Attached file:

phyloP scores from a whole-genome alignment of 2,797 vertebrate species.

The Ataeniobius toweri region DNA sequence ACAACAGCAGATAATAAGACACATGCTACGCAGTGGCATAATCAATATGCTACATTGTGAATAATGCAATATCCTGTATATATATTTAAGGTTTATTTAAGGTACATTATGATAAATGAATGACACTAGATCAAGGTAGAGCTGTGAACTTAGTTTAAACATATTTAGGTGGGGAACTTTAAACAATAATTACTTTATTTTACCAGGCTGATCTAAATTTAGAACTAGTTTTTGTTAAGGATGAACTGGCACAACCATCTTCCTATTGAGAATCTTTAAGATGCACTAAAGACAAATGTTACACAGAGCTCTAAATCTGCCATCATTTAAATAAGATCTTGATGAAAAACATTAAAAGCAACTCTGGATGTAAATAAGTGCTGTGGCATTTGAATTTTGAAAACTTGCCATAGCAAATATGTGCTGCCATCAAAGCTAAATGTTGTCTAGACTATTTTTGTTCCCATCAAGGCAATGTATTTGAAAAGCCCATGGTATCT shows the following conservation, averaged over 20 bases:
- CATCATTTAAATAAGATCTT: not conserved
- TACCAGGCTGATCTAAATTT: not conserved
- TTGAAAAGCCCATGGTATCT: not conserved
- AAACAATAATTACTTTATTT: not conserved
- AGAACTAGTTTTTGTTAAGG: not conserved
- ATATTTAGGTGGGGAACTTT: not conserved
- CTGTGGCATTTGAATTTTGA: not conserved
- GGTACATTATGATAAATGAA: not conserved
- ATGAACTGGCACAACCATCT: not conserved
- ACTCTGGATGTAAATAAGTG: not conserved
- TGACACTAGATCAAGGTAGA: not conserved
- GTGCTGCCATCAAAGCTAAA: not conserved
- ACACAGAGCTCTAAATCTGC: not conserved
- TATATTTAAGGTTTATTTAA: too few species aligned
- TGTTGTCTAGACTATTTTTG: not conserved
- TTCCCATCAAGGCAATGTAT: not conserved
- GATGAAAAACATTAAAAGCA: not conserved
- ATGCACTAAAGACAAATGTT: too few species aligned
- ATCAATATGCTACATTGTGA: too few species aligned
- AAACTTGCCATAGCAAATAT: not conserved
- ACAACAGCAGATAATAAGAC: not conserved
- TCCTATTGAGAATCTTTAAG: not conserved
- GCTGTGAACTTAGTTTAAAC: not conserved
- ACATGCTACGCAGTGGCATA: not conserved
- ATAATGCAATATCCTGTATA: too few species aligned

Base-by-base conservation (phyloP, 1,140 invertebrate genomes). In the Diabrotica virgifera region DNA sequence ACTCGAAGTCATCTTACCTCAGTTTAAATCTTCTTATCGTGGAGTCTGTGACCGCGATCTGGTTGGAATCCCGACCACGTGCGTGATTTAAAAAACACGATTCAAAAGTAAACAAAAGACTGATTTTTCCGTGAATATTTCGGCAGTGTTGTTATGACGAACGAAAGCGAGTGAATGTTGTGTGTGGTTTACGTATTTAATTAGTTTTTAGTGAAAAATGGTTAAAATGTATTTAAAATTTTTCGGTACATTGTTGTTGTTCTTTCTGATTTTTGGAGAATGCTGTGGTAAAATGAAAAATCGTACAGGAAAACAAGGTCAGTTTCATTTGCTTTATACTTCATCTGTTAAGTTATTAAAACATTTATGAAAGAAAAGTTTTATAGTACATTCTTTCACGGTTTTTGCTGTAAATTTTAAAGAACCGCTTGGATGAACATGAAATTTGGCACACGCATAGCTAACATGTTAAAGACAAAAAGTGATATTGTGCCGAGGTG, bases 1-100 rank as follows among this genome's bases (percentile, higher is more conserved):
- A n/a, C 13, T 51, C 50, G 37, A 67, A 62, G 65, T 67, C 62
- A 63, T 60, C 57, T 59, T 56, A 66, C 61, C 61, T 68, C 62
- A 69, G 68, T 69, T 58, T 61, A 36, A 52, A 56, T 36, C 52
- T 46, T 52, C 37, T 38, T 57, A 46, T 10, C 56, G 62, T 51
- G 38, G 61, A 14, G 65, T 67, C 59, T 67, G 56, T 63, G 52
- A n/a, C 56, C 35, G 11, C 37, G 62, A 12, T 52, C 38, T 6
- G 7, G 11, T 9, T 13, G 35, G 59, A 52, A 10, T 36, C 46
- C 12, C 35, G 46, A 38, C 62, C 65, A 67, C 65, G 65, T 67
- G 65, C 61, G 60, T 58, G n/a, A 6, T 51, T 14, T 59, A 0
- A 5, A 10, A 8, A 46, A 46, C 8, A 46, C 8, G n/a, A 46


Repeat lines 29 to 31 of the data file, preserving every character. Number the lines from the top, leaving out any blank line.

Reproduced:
- A n/a, C 13, T 51, C 50, G 37, A 67, A 62, G 65, T 67, C 62
- A 63, T 60, C 57, T 59, T 56, A 66, C 61, C 61, T 68, C 62
- A 69, G 68, T 69, T 58, T 61, A 36, A 52, A 56, T 36, C 52